Limiting the Spread of Fusarium Wilt Race 4, a New Disease of Cotton in Texas

by Dr. Tom Isakeit, Extension Plant Pathologist and Dr. Gaylon Morgan, Extension Cotton Agronomist

During the summer of 2017, a new race of the Fusarium wilt fungus (Fusarium oxysporum f. sp. vasinfectum)  infecting cotton was confirmed in many fields in El Paso and Hudspeth counties.  This particular variant is known as “race 4” (FOV4).  Previously, FOV4 was limited to the San Joaquin Valley of California.  With plant pathogens, a race is defined as the ability to cause, or not cause disease, in particular varieties of the host plant.  For many plant diseases that are controlled primarily through host resistance, the occurrence of a new race requires ever more work by plant breeders to develop new resistant varieties.   FOV4 causes the same wilt symptom  (Figure 1) that is typically seen with the other races that have long been present in Texas, primarily in the southern High Plains.  However, FOV4 is a more aggressive pathogen than the other races and its movement into other areas of the state needs to be prevented.


Fusarium wilt fungus

Figure 1. Wilting of cotton caused by Fusarium wilt fungus, race 4 in El Paso County.


The pathogen can move through contaminated soil and seed.  The most significant movement of the pathogen is within fields where it is already present.  Over time, with repeated tillage operations, the pathogen-infested area in the field will increase (Figure 2).  Contaminated soil attached to tractor tires or implements can be transported to non-infested fields.  This is most likely to occur within El Paso and Hudspeth counties, but there is also a risk if there is movement from these counties to other areas.  Soil and plant material should be cleaned  from farm equipment (preferably pressure washed with soap) before moving them outside of these counties.   This is similar to the level of precaution needed to prevent movement of the reniform nematode to non-infested fields.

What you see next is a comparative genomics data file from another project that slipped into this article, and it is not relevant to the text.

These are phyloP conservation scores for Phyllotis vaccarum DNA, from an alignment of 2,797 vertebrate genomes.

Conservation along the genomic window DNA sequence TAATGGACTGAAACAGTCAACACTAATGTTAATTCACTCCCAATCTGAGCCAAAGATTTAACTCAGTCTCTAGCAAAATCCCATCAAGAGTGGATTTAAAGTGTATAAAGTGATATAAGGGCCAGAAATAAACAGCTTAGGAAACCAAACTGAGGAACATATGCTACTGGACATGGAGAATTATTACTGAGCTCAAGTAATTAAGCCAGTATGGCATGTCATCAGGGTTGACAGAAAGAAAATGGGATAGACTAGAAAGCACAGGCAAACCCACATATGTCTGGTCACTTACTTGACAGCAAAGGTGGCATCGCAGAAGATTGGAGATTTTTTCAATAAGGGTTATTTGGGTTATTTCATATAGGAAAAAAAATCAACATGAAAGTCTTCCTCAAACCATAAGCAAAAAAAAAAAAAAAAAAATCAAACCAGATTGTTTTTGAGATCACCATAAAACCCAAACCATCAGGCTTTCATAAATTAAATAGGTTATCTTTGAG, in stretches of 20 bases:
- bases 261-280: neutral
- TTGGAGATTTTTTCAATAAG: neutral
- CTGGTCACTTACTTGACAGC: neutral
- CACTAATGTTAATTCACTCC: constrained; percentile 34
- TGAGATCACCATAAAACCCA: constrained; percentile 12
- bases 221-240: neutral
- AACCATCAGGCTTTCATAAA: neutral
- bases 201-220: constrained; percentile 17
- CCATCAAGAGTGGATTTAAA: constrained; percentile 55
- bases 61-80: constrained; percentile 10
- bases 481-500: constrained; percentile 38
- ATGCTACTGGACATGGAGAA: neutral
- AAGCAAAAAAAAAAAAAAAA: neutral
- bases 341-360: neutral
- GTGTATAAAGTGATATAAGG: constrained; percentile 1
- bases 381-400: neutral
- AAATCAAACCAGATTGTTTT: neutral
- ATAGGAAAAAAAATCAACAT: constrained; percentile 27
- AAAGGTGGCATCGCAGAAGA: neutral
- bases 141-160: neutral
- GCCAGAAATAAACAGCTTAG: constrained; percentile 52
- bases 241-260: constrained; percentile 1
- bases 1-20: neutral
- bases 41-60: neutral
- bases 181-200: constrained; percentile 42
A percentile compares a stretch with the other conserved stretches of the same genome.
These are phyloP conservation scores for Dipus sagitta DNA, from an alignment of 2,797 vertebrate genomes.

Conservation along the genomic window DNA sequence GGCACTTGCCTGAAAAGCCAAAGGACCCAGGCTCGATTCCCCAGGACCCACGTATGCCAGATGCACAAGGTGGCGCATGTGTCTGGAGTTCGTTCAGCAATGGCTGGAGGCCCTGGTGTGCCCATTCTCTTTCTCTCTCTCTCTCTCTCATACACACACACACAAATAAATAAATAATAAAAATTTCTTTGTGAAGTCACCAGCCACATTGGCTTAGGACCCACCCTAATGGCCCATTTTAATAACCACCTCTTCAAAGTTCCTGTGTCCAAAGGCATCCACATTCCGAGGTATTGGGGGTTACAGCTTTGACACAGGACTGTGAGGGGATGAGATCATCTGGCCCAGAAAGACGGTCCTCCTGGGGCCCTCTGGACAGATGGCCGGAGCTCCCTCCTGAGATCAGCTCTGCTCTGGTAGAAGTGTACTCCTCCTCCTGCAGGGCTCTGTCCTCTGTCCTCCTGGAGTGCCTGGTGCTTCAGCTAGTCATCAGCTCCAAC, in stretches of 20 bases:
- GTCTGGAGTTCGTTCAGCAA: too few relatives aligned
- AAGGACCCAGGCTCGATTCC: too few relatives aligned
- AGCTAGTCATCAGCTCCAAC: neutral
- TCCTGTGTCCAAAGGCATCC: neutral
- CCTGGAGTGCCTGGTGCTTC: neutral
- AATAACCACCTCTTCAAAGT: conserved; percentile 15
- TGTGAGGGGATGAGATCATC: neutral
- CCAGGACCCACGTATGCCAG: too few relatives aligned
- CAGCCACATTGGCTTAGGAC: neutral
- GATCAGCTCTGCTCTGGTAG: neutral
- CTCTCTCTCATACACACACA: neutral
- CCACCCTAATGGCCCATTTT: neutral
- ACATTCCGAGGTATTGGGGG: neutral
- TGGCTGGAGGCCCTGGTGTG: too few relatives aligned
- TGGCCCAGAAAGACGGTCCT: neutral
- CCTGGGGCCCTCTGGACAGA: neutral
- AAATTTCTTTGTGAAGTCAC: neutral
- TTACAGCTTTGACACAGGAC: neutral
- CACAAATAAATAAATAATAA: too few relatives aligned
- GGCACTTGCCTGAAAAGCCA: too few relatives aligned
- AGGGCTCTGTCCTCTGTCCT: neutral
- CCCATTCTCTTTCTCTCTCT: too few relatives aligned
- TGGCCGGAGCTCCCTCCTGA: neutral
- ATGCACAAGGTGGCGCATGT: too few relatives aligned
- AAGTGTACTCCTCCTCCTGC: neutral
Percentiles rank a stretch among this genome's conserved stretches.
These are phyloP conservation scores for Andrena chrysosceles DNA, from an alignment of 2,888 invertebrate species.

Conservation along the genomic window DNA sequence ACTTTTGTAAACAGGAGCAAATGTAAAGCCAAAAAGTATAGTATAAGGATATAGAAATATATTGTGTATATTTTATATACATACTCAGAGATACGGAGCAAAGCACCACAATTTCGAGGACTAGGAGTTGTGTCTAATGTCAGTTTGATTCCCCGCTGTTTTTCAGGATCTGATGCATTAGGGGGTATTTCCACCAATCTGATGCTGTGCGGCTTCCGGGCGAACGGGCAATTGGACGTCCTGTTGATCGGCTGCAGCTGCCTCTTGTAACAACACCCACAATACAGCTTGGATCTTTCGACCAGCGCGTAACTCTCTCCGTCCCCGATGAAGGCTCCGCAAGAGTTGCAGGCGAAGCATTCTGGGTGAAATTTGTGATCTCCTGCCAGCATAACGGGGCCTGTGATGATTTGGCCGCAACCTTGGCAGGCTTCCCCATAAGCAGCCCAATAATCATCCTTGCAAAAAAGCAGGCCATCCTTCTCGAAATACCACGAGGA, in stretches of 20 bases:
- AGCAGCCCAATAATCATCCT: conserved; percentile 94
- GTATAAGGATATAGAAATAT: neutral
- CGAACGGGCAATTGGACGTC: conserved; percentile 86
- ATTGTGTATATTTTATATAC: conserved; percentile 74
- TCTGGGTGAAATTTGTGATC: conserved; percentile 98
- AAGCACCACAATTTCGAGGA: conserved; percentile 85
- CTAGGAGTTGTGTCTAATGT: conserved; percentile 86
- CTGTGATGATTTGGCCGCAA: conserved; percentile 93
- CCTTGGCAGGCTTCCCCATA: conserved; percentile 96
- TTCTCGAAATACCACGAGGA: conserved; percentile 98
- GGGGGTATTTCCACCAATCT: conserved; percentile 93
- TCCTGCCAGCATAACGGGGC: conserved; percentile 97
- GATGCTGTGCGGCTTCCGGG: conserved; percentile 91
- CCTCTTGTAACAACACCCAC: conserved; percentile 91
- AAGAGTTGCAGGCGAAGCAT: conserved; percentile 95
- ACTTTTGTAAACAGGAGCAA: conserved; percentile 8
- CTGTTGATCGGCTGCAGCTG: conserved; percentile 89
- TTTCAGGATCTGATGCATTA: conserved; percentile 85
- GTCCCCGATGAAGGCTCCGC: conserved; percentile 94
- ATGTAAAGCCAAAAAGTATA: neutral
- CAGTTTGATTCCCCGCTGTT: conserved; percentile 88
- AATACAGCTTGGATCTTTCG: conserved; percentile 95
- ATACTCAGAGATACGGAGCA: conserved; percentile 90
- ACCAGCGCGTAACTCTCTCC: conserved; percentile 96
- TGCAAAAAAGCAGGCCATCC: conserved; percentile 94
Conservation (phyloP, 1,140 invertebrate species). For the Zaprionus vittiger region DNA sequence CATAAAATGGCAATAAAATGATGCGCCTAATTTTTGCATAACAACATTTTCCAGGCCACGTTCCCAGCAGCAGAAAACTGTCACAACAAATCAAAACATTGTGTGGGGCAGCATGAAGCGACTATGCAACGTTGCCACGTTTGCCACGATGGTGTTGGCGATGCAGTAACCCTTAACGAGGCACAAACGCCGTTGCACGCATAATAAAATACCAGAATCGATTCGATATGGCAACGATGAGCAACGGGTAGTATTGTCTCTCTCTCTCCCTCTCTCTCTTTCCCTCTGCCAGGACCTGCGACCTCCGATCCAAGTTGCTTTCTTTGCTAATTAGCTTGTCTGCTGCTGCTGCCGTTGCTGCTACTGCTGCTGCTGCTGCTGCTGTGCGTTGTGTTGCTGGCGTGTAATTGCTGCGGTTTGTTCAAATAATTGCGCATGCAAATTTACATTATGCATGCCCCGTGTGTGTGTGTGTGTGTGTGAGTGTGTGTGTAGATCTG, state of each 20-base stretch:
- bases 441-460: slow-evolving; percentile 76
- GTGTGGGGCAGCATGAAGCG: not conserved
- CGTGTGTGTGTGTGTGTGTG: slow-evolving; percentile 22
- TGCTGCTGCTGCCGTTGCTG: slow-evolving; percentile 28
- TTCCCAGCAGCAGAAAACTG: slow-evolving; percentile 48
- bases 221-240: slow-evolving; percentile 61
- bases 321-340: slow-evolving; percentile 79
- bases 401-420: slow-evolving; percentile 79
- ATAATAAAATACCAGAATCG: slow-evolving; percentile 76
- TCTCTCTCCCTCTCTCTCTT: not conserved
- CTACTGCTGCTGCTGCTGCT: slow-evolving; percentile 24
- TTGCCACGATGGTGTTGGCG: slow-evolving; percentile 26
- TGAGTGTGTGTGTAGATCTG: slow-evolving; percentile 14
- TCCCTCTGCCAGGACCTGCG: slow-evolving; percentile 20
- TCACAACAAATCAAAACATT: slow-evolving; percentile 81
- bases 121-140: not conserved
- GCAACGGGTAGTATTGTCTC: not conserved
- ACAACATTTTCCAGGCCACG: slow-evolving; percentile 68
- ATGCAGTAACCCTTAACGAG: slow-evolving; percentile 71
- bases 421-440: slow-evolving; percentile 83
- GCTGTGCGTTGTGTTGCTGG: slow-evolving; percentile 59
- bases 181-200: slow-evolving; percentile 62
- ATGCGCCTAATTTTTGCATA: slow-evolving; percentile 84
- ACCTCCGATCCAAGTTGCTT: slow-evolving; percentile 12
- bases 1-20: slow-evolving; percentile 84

Fusarium wilt fungus plants killed earlier in season

Figure 2. Bare area in a field of cotton because of plants killed earlier in the season by Fusarium wilt fungus, race 4.

With contaminated seed, perhaps the greatest risk of long-distance movement of the pathogen is through “brown bag” seed produced in El Paso and Hudspeth counties.  In a test of three lots of seed from  “brown bag” Pima varieties grown in 2017, we found a high level of contamination (approximately 1%).  The fungus was inside the seed coat and grew from the seed in spite of acid delinting  and seed  fungicide treatments.

The long-term control of FOV4 will be through developing resistant varieties.  Tolerant Pima varieties have already been identified.  Research to identify  resistant Upland varieties started in the 2018 growing season by  Texas AgriLife Research cotton breeders and other  breeders in the public sector.  However, it would be preferable to prevent or limit movement of FOV4 into other cotton-production areas.  A new bulletin titled “FUSARIUM WILT RACE 4 DISEASE OF COTTON IN TEXAS” provides more details on FOV4.



Thomas Isakeit, Ph.D.
Professor and Extension Plant Pathologist
College Station, TX



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